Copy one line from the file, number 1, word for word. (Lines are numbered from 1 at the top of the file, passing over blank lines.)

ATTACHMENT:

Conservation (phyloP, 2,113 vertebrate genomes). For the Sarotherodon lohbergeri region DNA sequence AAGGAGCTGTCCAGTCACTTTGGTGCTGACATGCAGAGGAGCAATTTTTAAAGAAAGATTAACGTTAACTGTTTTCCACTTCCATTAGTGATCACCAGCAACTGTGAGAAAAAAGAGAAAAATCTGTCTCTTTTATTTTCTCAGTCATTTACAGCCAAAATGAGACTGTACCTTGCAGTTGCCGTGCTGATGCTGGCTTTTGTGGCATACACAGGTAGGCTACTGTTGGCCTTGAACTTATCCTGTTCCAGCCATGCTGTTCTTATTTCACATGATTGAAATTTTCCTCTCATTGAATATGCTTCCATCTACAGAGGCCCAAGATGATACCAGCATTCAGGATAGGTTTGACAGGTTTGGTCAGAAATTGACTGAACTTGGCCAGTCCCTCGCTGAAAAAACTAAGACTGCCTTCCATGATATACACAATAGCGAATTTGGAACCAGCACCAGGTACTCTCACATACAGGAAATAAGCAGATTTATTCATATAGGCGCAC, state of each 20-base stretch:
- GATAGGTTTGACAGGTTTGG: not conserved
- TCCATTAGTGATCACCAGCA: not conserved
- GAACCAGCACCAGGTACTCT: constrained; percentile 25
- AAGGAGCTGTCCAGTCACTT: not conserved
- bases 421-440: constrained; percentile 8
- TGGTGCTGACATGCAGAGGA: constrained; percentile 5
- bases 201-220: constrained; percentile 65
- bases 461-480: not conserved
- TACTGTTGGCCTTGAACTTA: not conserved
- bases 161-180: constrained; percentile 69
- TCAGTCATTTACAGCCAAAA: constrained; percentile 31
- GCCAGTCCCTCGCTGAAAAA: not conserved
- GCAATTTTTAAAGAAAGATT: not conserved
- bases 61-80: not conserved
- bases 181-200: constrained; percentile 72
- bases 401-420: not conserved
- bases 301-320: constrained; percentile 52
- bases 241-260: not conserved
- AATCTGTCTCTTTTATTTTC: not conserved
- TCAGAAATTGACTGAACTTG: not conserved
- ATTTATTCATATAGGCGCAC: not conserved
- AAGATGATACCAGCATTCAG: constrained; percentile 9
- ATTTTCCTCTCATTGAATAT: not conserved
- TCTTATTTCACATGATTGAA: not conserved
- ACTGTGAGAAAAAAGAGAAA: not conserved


Conservation (phyloP, 2,113 vertebrate genomes). For the Sarotherodon lohbergeri region DNA sequence AAGGAGCTGTCCAGTCACTTTGGTGCTGACATGCAGAGGAGCAATTTTTAAAGAAAGATTAACGTTAACTGTTTTCCACTTCCATTAGTGATCACCAGCAACTGTGAGAAAAAAGAGAAAAATCTGTCTCTTTTATTTTCTCAGTCATTTACAGCCAAAATGAGACTGTACCTTGCAGTTGCCGTGCTGATGCTGGCTTTTGTGGCATACACAGGTAGGCTACTGTTGGCCTTGAACTTATCCTGTTCCAGCCATGCTGTTCTTATTTCACATGATTGAAATTTTCCTCTCATTGAATATGCTTCCATCTACAGAGGCCCAAGATGATACCAGCATTCAGGATAGGTTTGACAGGTTTGGTCAGAAATTGACTGAACTTGGCCAGTCCCTCGCTGAAAAAACTAAGACTGCCTTCCATGATATACACAATAGCGAATTTGGAACCAGCACCAGGTACTCTCACATACAGGAAATAAGCAGATTTATTCATATAGGCGCAC, state of each 20-base stretch: